Putting the 'rot' in eroticism

STEPHEN BAYLEY is a London design consultant and author of "A Dictionary of Idiocy" (Gibson Square Books, London, 2003).

NO. 4 ST. JAMES' Square has played a part in English national life for more than 300 years. It was built in 1679 as the London home of the 11th Earl of Kent. Nancy Astor, the American woman who became the first female member of Parliament, lived there.

This week, it was host to the annual "Bad Sex in Fiction Awards," the 13th in a series of deflationary accolades that since 1993 has lampooned dysfunctional literature.

The awards were established by Auberon Waugh and Rhoda Koenig of the Literary Review, a small but well-respected magazine kept in print by eccentric enthusiasm rather than big budgets. "Bron" Waugh, who died in 2001, was the eldest son of Evelyn Waugh, England's greatest comic novelist. A much-loved eccentric, very much his father's son, the younger Waugh had suffered accidental, near-fatal self-inflicted injuries with a machine gun while on military service in Cyprus that had given him a very particular view of life. He had an eye for a pretty girl and a well-developed taste for wine; he cultivated pet hates, nourished acidulous animosities, despised posturing and cant, relished absurdities and delighted in tormenting the establishment.

The Bad Sex Awards are a fine Waugh memorial. Although there are elements of the scatological tastes and puerile delight in smut that are typical of the English public (which is to say: "private") schoolboy, the Bad Sex Awards are not concerned with pornography or even erotica. Instead, their province is the "literary novel" with all its high-flying absurdities and pretensions. The first winner was Melvyn (Lord) Bragg, a grandee of London media and a political favorite with a keen estimation of his own self-worth. Bragg's "A Time to Dance" was cited for its epic, wince-producing passages.

Last year's award went to Tom Wolfe for "I am Charlotte Simmons," an ambitious project in which his normally infallible touch occasionally left him. Judges cited Wolfe's clunking description of a kiss: "Hoyt began moving his lips as if he were trying to suck ice cream off the top of a cone without using his teeth." And a moment later: "Slither slither slither slither went the tongue, but the hand that was what she tried to concentrate on, the hand, since it has the entire terrain of her torso to explore and not just the otorhinolaryngological caverns."

Other memorable moments in bad sex writing: In 1996, David Huggins, author of "The Big Kiss," won the award for a passage that included the line: "Liz squeaked like wet rubber" (not completely dissimilar from Nicholas Royle's winning passage in 1997, in which a character named Yasmin was "making a noise somewhere between a beached seal and a police siren.") In 1994, Philip Hook won for: "Their jaws ground in feverish mutual mastication. Saliva and sweat. Sweat and saliva. There was a purposeful shedding of clothing."

And Christopher Hart took the prize in 1991 for his second novel, "Rescue Me": "Her hand is moving away from my knee and heading north. Heading unnervingly and with a steely will towards the pole.... Ever northward moves her hand, while she smiles languorously at my right ear. And when she reaches the north pole, I think in wonder and terror ... she will surely want to pitch her tent."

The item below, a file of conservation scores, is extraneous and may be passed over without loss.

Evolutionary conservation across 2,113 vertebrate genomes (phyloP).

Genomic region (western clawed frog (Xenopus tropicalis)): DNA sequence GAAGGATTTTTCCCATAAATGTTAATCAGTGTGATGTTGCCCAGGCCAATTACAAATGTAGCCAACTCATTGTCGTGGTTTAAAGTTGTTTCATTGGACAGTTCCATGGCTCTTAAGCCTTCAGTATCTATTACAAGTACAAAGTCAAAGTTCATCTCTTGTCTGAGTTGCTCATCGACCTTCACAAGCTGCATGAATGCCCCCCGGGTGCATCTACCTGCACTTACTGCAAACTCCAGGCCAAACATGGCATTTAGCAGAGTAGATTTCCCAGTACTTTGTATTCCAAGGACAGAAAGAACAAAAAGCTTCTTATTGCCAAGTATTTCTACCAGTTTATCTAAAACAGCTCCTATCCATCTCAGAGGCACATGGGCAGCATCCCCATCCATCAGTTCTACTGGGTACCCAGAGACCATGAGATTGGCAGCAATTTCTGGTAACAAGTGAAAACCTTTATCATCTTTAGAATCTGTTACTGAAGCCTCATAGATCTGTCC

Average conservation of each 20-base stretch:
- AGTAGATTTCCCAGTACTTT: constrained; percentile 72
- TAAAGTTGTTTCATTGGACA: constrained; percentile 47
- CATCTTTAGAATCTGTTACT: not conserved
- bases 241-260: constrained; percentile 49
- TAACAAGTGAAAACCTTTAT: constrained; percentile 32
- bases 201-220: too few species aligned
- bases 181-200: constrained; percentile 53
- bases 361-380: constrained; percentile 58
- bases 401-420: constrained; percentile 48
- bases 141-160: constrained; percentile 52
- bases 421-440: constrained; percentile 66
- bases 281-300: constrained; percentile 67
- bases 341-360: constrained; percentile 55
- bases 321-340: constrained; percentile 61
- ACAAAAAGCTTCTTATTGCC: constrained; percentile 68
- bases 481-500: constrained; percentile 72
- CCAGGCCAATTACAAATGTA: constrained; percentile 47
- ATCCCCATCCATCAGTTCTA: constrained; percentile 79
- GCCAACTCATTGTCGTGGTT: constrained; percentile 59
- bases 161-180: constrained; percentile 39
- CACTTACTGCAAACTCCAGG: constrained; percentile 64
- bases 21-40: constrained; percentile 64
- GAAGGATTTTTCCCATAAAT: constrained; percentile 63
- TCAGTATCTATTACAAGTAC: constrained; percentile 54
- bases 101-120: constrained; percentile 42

At one level, the Bad Sex in Fiction Awards are a merry jape. The winner receives a statuette called "Sex in the Fifties" by an artist called Posner of Zurich, a fiction of Waugh's (modern art being one of his virulent dislikes). "Beautiful young actresses" read short-listed passages to a slightly intoxicated audience. The award was given this year by Grayson Perry, a transvestite ceramicist.

But beyond the merriment, there is serious critical purpose. The Bad Sex Awards are designed to stigmatize "the crude, tasteless, often perfunctory use of passages of sexual description in the modern novel, and to discourage it."

It would be wrong to find puritanism here. The Bad Sex Awards are not based on any reluctance to acknowledge the erotic element in literature but rather on clear critical standards about how sex may be written best. Thus, every year's short list reflects a process in which novels are vigorously scrutinized for pomposity, ludicrous metaphors and embarrassing wish-fulfillment by aging literary superstars.

Something about sex makes even the greatest prose stylists ham-fisted. This year, the usually adroit Paul Theroux erred when he referred to "a demon eel thrashing."

Ben Elton's "The First Casualty" included the passage: " 'Ooh-la-la!' she breathed as he smelt the clean aroma of her short bobbed hair and the rain-sodden grass around it. 'Oooh-la-jolly well-la!' And so they made love together in the pouring rain, with Nurse Murray emitting a stream of girlish exclamations which seemed to indicate that she was enjoying herself." In Giles Coren's debut novel, "Winkler," he described a male character's genitalia "leaping around like a shower hose dropped in an empty bath."

Of course, most of the short-listed passages cannot be printed in this newspaper, and besides, they have to be read in full to savor the atrocious lapses of judgment that acts of love inspire even in literary Olympians.

In the end, it was Coren (a restaurant critic turned novelist) who won this year's award -- a winner who shaded Updike, Salman Rushdie and Theroux in the deadeningly consistent, oceangoing, lavatorial awfulness of his novel. As a rule, bad sex means a bad book. And that -- not the tumbling, stroking, sighing and groaning -- is the point.

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